Why don't people like lisp?
kaz at ashi.footprints.net
Wed Oct 22 23:56:47 CEST 2003
"Andrew Dalke" <adalke at mindspring.com> wrote in message news:<V5klb.389$I04.218 at newsread4.news.pas.earthlink.net>...
> Kaz Kylheku:
> > The input to a compiler should not be a character string, but
> > structured data.
> I think you're arguing naming preferences here. That's fine;
> Alex's point remains unchanged. In a dynamic language like
> Python, parsing a domain specific language can be done at
> run-time, parsed, converted to a Python parse tree, and
> compiled to Python byte codes, just like what you want and
> in the form you want it.
Ah, but in Lisp, this is commonly done at *compile* time. Moreover,
two or more domain-specific languages can be mixed together, nested in
the same lexical scope, even if they were developed in complete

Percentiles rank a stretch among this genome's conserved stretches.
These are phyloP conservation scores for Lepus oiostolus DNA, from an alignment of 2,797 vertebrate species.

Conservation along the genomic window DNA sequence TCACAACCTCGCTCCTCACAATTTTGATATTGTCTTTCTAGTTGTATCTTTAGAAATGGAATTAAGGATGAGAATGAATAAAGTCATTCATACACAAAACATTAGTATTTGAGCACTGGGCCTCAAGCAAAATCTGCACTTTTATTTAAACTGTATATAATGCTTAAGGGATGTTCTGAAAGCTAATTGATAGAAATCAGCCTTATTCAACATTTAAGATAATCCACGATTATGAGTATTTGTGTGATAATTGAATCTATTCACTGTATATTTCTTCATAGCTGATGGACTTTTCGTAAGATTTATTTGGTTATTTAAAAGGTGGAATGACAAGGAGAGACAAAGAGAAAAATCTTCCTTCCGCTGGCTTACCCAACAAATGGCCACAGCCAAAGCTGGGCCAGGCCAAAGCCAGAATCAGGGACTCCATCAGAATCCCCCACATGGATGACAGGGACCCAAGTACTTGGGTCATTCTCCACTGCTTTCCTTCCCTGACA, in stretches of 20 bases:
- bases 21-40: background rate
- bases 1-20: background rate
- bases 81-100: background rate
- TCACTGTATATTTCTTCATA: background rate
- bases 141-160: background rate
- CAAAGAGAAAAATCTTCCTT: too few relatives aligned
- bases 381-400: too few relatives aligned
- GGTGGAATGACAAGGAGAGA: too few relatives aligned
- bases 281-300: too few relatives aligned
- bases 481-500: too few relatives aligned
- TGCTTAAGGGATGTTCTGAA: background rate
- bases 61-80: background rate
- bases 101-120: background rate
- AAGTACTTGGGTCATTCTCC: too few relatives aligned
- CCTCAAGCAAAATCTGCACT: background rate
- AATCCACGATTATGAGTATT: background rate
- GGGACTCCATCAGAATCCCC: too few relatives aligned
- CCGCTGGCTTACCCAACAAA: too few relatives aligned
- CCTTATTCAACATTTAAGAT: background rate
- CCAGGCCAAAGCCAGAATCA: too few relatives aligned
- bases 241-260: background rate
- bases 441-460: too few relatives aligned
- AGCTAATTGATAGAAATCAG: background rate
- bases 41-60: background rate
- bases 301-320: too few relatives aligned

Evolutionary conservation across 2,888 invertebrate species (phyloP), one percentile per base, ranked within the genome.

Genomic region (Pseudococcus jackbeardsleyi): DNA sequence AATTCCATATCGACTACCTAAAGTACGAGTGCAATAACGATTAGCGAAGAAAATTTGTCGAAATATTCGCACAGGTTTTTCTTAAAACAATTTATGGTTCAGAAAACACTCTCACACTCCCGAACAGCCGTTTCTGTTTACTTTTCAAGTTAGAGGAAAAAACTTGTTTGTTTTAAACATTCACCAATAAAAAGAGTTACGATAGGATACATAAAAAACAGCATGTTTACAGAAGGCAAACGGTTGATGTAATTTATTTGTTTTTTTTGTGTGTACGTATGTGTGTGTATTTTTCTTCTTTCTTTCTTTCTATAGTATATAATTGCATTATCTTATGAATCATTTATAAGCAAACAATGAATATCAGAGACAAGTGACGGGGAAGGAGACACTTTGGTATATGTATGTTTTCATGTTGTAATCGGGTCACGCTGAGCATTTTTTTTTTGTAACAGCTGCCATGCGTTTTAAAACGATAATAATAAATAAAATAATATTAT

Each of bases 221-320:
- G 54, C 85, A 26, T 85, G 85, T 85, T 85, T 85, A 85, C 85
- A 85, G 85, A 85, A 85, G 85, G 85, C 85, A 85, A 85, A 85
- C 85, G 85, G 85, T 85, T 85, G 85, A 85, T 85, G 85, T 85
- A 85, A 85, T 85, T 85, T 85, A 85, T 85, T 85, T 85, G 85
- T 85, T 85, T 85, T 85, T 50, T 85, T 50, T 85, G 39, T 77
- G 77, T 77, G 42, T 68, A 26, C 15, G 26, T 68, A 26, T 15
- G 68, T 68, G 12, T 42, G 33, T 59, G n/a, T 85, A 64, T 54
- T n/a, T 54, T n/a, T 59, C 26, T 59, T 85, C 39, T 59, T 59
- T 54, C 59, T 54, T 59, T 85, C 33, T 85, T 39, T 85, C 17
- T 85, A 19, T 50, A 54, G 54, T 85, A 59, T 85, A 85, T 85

isolation by different programmers. Everything is translated and
compiled together. Some expression in macro language B can appear in
an utterance of macro language A. Lexical references across these
nestings are transparent:
... establish some local variable foo ...
... reference to local variable foo set up in language-a!
The Lisp parse tree is actually just normal Lisp code. There is no
special target language for the compiler; it understands normal Lisp,
and that Lisp is very conveniently manipulated by the large library of
list processing gadgets. No special representation or API is required.
Do people write any significant amount of code in the Python parse
tree syntax? Can you use that syntax in a Python source file and have
it processed together with normal code?
What is Python's equivalent to the backquote syntax, if I want to put
some variant pieces into a parse tree template?
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